Thousands of unsold seats at Yankee postseason games: Some possible reasons

The New York Yankees are in the playoffs again — for at least another two games, anyway — which means it’s once again time to play “What’s wrong with attendance at the new stadium?” During both last week’s Division Series and in the first two games of the A.L. Championship Series this weekend, the Yanks drew several thousand fans short of capacity, and ushers were told to bring fans down from the nosebleeds to higher-priced seats to make the stadium look more full on TV. It’s a startling change from past seasons, when postseason games were sold out the minute they went on sale, and all the more startling considering that the new Yankee Stadium has about 7,000 fewer seats than the original one.

Many observers have been quick to jump to the conclusion that Yankee fans now suck, but it’s hard to see why they’d suck now when they didn’t just a few years ago. Some other possible theories, then, some raised by other news outlets, some my own:

  • It was cold. It was really cold — windy and below 50 on Friday and Saturday nights, and not much better on Sunday. Given that those three games weren’t even sure of being played until the last minute, it’s easy to see why some fans would have steered clear. Still, it’s usually cold in October, and that hasn’t stopped fans in the past.
  • Scalper greed. There were roughly 10,000 tickets a game still available on StubHub close to each game time, so it’s possible sellers were holding out for more than they could get. They did drop prices for Friday’s game, though, plus those 3,000 unsold tickets were unsold even by the Yankees, though, so this wouldn’t explain them.
  • Yankee greed. The unsold tickets were largely in the corners of the upper deck, where seats are 1) expensive for postseason games and 2) pretty crappy compared to the old stadium. Several fans commented to local papers about the high prices at the new stadium not just for tickets, but for concessions: “I think the high prices of the [concessions] and the seats themselves, I think that’s what’s causing people not to come out,” said one. “It’s expensive to come out here anymore.” Another added: “At the old stadium, a playoff game, Saturday night, it was electric. It was a zoo. There were guys in jersey-shirts, drinking $8 beers. They’re gone, and I don’t know if they’re going to come back. Your $10 tickets are $50 tickets now.”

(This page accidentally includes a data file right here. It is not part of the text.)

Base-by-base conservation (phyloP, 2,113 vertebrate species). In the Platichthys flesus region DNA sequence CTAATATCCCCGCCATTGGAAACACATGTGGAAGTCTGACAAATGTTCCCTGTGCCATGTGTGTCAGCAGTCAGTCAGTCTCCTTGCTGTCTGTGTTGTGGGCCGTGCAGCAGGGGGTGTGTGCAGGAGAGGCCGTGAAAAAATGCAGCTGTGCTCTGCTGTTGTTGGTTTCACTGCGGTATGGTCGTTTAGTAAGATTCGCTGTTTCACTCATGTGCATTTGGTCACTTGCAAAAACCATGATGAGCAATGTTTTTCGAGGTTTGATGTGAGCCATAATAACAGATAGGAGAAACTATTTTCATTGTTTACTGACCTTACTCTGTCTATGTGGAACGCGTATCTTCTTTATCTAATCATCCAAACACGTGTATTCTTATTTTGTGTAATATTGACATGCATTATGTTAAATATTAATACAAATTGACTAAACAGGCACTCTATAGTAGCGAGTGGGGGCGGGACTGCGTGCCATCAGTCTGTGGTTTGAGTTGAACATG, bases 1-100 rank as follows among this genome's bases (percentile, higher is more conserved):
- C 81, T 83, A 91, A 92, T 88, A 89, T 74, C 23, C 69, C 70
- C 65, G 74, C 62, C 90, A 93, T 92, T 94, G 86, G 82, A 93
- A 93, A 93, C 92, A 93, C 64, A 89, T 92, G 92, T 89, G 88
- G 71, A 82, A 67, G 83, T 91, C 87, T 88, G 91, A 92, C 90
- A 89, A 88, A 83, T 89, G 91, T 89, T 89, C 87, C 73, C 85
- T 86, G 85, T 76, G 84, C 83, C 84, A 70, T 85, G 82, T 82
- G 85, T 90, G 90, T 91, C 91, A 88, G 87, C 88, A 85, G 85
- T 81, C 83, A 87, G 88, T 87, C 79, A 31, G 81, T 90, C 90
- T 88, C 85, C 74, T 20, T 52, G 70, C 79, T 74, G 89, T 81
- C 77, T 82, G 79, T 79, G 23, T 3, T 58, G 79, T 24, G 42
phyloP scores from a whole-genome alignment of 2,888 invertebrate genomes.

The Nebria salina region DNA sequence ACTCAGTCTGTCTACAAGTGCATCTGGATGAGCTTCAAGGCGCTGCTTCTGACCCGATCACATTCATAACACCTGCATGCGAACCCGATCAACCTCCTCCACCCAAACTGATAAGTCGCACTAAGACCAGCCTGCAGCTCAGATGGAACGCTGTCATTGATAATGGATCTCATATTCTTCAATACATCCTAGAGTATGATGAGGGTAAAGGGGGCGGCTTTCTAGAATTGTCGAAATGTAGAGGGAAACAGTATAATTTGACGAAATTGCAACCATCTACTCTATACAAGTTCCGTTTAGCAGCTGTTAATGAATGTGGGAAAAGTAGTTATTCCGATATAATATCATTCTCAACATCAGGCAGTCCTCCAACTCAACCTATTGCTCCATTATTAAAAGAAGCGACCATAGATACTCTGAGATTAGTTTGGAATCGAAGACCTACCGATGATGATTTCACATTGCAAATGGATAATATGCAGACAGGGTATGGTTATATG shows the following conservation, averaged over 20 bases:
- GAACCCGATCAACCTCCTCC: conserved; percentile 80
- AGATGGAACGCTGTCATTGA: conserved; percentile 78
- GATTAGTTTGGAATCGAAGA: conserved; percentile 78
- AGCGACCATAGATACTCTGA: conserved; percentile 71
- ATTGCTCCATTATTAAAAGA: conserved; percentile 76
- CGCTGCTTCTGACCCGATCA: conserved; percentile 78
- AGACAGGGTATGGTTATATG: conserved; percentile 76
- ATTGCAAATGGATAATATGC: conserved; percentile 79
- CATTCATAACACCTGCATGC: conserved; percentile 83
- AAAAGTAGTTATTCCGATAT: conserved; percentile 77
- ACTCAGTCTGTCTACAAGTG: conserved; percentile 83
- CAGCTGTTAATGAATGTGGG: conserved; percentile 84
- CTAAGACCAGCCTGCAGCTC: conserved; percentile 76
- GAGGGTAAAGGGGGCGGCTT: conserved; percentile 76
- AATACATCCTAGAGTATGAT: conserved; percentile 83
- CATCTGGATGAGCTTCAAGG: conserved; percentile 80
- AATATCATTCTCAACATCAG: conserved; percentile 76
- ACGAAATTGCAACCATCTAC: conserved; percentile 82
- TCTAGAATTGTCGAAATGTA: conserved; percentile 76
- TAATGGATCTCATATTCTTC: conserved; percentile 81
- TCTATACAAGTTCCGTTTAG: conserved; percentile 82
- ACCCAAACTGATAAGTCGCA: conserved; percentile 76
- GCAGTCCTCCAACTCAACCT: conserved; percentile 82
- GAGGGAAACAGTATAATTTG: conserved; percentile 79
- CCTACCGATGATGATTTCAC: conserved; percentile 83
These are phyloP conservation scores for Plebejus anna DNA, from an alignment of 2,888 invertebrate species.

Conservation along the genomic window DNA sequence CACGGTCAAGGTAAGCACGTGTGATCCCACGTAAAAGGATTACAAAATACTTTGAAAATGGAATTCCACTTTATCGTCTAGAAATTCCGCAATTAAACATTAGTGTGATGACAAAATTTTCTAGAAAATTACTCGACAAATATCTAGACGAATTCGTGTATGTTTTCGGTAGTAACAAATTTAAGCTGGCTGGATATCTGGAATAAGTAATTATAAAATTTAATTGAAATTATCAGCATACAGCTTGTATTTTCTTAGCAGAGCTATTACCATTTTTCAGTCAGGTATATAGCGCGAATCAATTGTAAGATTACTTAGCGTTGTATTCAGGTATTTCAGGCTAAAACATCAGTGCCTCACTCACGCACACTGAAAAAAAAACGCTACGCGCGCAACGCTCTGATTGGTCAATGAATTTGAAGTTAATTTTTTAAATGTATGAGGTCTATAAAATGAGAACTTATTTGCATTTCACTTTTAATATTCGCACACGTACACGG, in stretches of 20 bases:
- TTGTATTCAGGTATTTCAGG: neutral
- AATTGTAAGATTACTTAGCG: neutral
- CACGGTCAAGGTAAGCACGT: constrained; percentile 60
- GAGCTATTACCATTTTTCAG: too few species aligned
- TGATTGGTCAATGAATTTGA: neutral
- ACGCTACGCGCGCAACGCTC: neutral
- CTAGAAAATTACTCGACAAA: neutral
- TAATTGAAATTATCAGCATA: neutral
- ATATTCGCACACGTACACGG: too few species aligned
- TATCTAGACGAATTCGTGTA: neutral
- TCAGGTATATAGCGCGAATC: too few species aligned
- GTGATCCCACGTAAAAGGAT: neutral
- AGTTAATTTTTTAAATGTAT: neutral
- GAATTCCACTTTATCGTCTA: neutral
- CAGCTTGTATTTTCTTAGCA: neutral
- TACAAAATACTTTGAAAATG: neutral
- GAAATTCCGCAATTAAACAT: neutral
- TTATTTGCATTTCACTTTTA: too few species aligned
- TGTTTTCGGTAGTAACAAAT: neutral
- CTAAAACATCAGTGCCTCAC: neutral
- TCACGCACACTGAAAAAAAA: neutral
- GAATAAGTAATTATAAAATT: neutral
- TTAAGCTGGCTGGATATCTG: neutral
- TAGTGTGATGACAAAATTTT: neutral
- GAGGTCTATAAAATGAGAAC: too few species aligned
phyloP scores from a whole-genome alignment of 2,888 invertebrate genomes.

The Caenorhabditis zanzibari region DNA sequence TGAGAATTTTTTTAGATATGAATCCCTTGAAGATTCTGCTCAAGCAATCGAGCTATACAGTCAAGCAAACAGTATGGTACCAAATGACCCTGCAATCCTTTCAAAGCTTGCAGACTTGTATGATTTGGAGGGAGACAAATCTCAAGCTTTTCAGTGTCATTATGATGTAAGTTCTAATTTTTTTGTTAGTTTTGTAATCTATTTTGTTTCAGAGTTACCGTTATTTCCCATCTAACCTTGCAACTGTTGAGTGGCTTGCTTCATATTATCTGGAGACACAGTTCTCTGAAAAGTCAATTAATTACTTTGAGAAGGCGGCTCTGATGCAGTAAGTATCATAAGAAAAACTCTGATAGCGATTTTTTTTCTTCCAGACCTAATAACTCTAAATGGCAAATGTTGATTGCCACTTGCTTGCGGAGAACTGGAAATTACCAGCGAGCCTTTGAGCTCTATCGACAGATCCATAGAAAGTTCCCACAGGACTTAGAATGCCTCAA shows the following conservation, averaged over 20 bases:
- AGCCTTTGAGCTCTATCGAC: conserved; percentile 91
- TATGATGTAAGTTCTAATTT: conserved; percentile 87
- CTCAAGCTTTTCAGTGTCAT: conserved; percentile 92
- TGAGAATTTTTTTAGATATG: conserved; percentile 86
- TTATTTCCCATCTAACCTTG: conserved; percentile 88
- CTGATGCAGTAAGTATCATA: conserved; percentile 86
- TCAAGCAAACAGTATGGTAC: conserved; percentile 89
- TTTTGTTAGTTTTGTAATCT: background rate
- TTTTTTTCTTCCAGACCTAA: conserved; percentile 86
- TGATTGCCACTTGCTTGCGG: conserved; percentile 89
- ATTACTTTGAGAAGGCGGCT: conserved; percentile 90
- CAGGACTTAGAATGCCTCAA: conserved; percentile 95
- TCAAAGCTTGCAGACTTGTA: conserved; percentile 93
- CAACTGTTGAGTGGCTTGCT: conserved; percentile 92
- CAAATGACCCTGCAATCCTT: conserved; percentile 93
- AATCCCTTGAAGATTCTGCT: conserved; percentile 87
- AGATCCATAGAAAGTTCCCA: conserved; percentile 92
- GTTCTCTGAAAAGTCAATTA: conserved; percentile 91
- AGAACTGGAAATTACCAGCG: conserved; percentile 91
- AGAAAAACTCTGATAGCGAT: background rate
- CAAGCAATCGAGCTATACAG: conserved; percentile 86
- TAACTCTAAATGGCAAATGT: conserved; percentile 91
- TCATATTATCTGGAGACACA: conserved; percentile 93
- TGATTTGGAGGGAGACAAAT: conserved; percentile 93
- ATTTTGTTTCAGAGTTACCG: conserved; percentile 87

• Postseason fatigue. The Atlanta Braves have long been famed for not being able to sell out postseason games, and like them, the Yankees have now made it to October almost every year for well over a decade. Maybe fans are thinking, “Enh, I’ll wait till next year when the team is maybe hitting better and they’re not playing the Orioles”?

If the Yankees survive long enough to make it back to the Bronx for Game 6 on Saturday, we’ll have another data point to see which of these theories, if any, hold water. Regardless, when you have Detroit Tigers outfielder Quintin Berry calling the new stadium “a very easy place to play” compared to Oakland, you know that something has gone very wrong with the Yanks’ move to the House That George Built.


22 comments on “Thousands of unsold seats at Yankee postseason games: Some possible reasons

  1. I made my 1st, and hopefully last, foray to the new Yankee Stadium a couple of weeks ago. I’m not sure where my friend purchased the tickets but the seats down the first base line, in very shallow right field, were $225 each.

    The two hot dogs, two beers and two orders of french fries were the most expensive ball park snacks I’ve ever ordered.

    Despite being in the borough with the lowest population of white people the crowd was overwhelmingly white.

    I see no reason to ever go again.

  2. I just got an email from the Yankees noting that tickets are still available for ALCS Gamd 6 and 7. Note that all the cheap seats are gone, with the least expensive remaining tickets going for $113 (plus fees):

    http://www.ticketmaster.com/event/1D00492E06437278

    Stubhub seats start at $64, but with 11,000+ tickets still available, I expect that’ll come down by game time, if there is a Game 6:

    http://www.stubhub.com/new-york-yankees-playoff-tickets/yankees-vs-tigers-10-20-2012-4134296/